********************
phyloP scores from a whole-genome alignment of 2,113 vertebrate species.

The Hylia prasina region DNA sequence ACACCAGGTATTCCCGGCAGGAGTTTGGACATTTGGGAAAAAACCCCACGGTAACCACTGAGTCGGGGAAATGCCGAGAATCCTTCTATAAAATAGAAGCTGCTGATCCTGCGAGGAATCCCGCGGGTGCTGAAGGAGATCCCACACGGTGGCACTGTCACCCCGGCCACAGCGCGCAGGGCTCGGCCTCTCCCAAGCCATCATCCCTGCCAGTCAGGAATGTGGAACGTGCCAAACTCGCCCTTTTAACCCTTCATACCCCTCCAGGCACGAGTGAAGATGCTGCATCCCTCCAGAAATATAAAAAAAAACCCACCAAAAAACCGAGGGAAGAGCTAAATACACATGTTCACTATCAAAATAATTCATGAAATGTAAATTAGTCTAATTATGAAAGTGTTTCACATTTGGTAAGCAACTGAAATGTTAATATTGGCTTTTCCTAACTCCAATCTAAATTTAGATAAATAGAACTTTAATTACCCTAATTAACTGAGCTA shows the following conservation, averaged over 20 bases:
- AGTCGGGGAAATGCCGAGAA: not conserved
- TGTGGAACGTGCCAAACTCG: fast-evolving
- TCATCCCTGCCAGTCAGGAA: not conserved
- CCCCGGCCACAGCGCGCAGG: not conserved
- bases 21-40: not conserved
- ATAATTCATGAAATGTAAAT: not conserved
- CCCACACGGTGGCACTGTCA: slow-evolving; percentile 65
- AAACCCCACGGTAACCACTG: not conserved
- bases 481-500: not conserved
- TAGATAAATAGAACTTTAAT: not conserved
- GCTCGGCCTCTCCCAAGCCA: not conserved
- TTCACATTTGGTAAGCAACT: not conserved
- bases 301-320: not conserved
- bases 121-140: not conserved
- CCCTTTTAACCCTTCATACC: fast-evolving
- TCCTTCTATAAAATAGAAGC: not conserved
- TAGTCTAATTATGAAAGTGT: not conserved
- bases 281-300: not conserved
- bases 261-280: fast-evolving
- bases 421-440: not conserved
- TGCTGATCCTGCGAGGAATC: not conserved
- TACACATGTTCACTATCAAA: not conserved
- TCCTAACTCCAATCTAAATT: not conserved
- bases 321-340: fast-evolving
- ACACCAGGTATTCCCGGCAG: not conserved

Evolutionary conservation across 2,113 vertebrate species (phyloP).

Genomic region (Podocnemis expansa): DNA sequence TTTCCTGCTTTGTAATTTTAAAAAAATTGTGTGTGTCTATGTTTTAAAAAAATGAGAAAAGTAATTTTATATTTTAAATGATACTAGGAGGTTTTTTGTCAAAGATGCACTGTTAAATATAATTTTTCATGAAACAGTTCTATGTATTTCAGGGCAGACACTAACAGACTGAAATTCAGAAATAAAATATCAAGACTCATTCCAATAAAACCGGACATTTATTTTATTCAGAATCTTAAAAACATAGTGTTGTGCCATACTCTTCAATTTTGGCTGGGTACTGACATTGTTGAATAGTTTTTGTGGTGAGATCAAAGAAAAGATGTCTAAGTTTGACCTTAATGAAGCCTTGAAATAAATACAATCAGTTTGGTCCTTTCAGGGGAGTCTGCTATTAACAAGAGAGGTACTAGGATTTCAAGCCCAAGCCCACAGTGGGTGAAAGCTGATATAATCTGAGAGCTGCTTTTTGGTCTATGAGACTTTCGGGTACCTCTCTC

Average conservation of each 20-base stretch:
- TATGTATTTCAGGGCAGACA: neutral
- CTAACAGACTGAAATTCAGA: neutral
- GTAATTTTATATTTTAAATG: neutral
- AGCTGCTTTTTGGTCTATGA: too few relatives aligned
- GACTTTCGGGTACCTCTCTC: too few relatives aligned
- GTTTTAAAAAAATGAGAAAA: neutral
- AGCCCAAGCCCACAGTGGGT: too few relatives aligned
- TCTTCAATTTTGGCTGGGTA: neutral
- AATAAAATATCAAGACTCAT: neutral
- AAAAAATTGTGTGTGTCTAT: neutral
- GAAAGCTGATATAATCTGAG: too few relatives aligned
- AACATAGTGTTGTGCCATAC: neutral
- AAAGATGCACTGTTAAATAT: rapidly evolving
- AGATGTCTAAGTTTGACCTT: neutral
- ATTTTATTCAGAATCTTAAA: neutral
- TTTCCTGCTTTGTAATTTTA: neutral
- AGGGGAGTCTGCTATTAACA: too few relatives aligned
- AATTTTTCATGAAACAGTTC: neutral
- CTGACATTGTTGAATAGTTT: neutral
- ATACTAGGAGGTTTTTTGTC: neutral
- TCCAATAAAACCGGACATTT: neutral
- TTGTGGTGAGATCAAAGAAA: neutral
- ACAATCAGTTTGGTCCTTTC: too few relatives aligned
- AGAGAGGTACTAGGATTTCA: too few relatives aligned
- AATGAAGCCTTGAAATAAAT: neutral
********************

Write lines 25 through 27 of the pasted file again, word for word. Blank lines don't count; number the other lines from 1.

- TCCTAACTCCAATCTAAATT: not conserved
- bases 321-340: fast-evolving
- ACACCAGGTATTCCCGGCAG: not conserved